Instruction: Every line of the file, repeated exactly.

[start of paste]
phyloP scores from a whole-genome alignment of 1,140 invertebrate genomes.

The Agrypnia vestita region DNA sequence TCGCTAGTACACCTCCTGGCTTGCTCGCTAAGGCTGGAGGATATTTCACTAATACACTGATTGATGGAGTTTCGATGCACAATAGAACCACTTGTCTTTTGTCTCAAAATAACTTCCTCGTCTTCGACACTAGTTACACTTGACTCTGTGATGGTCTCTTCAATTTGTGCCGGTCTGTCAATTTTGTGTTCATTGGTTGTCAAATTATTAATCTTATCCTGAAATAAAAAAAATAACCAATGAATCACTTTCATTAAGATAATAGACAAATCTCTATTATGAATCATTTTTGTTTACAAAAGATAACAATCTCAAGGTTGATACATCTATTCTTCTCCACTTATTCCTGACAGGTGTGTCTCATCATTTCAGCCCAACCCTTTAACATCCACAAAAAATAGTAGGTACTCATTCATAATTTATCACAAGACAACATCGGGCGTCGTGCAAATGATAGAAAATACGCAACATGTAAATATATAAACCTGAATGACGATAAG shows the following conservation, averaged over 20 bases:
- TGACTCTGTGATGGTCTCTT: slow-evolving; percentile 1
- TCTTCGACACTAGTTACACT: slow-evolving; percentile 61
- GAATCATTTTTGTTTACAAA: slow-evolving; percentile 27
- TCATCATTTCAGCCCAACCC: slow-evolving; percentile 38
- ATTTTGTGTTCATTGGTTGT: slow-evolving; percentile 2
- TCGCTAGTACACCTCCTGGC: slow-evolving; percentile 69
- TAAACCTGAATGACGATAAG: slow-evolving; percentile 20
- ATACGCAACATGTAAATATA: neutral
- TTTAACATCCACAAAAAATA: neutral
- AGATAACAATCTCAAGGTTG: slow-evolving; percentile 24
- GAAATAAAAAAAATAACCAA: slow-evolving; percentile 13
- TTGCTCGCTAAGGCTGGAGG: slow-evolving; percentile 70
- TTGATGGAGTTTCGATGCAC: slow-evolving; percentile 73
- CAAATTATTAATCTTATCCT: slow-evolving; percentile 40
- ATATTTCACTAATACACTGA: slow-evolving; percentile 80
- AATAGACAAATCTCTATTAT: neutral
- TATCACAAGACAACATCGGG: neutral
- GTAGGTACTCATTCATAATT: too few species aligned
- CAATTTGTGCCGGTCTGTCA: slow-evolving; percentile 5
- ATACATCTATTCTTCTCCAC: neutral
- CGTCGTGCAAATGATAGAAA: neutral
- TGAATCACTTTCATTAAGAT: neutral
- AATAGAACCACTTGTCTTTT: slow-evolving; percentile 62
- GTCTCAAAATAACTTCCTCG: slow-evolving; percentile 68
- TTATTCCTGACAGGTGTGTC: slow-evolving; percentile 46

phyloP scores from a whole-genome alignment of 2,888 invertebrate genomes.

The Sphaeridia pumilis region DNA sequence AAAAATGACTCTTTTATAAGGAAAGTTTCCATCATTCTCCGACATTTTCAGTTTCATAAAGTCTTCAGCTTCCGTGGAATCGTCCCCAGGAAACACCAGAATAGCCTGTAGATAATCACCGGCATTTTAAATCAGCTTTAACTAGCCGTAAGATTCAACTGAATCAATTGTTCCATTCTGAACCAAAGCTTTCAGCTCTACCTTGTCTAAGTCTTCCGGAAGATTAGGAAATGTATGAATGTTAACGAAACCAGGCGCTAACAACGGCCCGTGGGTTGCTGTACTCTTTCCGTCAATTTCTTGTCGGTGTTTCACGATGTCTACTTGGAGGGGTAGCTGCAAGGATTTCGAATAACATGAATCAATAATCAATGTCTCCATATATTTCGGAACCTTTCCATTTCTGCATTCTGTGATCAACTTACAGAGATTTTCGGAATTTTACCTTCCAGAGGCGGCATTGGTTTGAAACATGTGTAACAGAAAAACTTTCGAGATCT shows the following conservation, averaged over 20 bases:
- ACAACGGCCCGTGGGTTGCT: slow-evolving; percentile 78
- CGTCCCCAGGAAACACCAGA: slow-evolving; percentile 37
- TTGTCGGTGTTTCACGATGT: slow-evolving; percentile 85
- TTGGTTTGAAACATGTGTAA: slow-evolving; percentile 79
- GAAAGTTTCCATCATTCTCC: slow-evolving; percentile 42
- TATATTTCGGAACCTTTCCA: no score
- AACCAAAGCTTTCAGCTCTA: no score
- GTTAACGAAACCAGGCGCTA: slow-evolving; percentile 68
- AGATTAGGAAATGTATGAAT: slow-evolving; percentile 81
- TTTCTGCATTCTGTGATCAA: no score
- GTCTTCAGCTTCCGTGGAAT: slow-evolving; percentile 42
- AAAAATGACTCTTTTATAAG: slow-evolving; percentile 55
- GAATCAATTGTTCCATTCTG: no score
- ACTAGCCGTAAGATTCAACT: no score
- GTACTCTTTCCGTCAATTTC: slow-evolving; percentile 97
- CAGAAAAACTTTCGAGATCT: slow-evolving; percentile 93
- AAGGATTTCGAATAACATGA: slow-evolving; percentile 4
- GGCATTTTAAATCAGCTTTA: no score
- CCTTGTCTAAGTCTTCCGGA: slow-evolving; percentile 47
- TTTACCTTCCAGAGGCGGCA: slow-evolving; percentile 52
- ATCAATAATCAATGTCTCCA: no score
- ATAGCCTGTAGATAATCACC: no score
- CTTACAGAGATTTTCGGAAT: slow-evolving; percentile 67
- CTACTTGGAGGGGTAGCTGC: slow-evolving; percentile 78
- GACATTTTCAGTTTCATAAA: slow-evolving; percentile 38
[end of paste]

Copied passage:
phyloP scores from a whole-genome alignment of 1,140 invertebrate genomes.

The Agrypnia vestita region DNA sequence TCGCTAGTACACCTCCTGGCTTGCTCGCTAAGGCTGGAGGATATTTCACTAATACACTGATTGATGGAGTTTCGATGCACAATAGAACCACTTGTCTTTTGTCTCAAAATAACTTCCTCGTCTTCGACACTAGTTACACTTGACTCTGTGATGGTCTCTTCAATTTGTGCCGGTCTGTCAATTTTGTGTTCATTGGTTGTCAAATTATTAATCTTATCCTGAAATAAAAAAAATAACCAATGAATCACTTTCATTAAGATAATAGACAAATCTCTATTATGAATCATTTTTGTTTACAAAAGATAACAATCTCAAGGTTGATACATCTATTCTTCTCCACTTATTCCTGACAGGTGTGTCTCATCATTTCAGCCCAACCCTTTAACATCCACAAAAAATAGTAGGTACTCATTCATAATTTATCACAAGACAACATCGGGCGTCGTGCAAATGATAGAAAATACGCAACATGTAAATATATAAACCTGAATGACGATAAG shows the following conservation, averaged over 20 bases:
- TGACTCTGTGATGGTCTCTT: slow-evolving; percentile 1
- TCTTCGACACTAGTTACACT: slow-evolving; percentile 61
- GAATCATTTTTGTTTACAAA: slow-evolving; percentile 27
- TCATCATTTCAGCCCAACCC: slow-evolving; percentile 38
- ATTTTGTGTTCATTGGTTGT: slow-evolving; percentile 2
- TCGCTAGTACACCTCCTGGC: slow-evolving; percentile 69
- TAAACCTGAATGACGATAAG: slow-evolving; percentile 20
- ATACGCAACATGTAAATATA: neutral
- TTTAACATCCACAAAAAATA: neutral
- AGATAACAATCTCAAGGTTG: slow-evolving; percentile 24
- GAAATAAAAAAAATAACCAA: slow-evolving; percentile 13
- TTGCTCGCTAAGGCTGGAGG: slow-evolving; percentile 70
- TTGATGGAGTTTCGATGCAC: slow-evolving; percentile 73
- CAAATTATTAATCTTATCCT: slow-evolving; percentile 40
- ATATTTCACTAATACACTGA: slow-evolving; percentile 80
- AATAGACAAATCTCTATTAT: neutral
- TATCACAAGACAACATCGGG: neutral
- GTAGGTACTCATTCATAATT: too few species aligned
- CAATTTGTGCCGGTCTGTCA: slow-evolving; percentile 5
- ATACATCTATTCTTCTCCAC: neutral
- CGTCGTGCAAATGATAGAAA: neutral
- TGAATCACTTTCATTAAGAT: neutral
- AATAGAACCACTTGTCTTTT: slow-evolving; percentile 62
- GTCTCAAAATAACTTCCTCG: slow-evolving; percentile 68
- TTATTCCTGACAGGTGTGTC: slow-evolving; percentile 46

phyloP scores from a whole-genome alignment of 2,888 invertebrate genomes.

The Sphaeridia pumilis region DNA sequence AAAAATGACTCTTTTATAAGGAAAGTTTCCATCATTCTCCGACATTTTCAGTTTCATAAAGTCTTCAGCTTCCGTGGAATCGTCCCCAGGAAACACCAGAATAGCCTGTAGATAATCACCGGCATTTTAAATCAGCTTTAACTAGCCGTAAGATTCAACTGAATCAATTGTTCCATTCTGAACCAAAGCTTTCAGCTCTACCTTGTCTAAGTCTTCCGGAAGATTAGGAAATGTATGAATGTTAACGAAACCAGGCGCTAACAACGGCCCGTGGGTTGCTGTACTCTTTCCGTCAATTTCTTGTCGGTGTTTCACGATGTCTACTTGGAGGGGTAGCTGCAAGGATTTCGAATAACATGAATCAATAATCAATGTCTCCATATATTTCGGAACCTTTCCATTTCTGCATTCTGTGATCAACTTACAGAGATTTTCGGAATTTTACCTTCCAGAGGCGGCATTGGTTTGAAACATGTGTAACAGAAAAACTTTCGAGATCT shows the following conservation, averaged over 20 bases:
- ACAACGGCCCGTGGGTTGCT: slow-evolving; percentile 78
- CGTCCCCAGGAAACACCAGA: slow-evolving; percentile 37
- TTGTCGGTGTTTCACGATGT: slow-evolving; percentile 85
- TTGGTTTGAAACATGTGTAA: slow-evolving; percentile 79
- GAAAGTTTCCATCATTCTCC: slow-evolving; percentile 42
- TATATTTCGGAACCTTTCCA: no score
- AACCAAAGCTTTCAGCTCTA: no score
- GTTAACGAAACCAGGCGCTA: slow-evolving; percentile 68
- AGATTAGGAAATGTATGAAT: slow-evolving; percentile 81
- TTTCTGCATTCTGTGATCAA: no score
- GTCTTCAGCTTCCGTGGAAT: slow-evolving; percentile 42
- AAAAATGACTCTTTTATAAG: slow-evolving; percentile 55
- GAATCAATTGTTCCATTCTG: no score
- ACTAGCCGTAAGATTCAACT: no score
- GTACTCTTTCCGTCAATTTC: slow-evolving; percentile 97
- CAGAAAAACTTTCGAGATCT: slow-evolving; percentile 93
- AAGGATTTCGAATAACATGA: slow-evolving; percentile 4
- GGCATTTTAAATCAGCTTTA: no score
- CCTTGTCTAAGTCTTCCGGA: slow-evolving; percentile 47
- TTTACCTTCCAGAGGCGGCA: slow-evolving; percentile 52
- ATCAATAATCAATGTCTCCA: no score
- ATAGCCTGTAGATAATCACC: no score
- CTTACAGAGATTTTCGGAAT: slow-evolving; percentile 67
- CTACTTGGAGGGGTAGCTGC: slow-evolving; percentile 78
- GACATTTTCAGTTTCATAAA: slow-evolving; percentile 38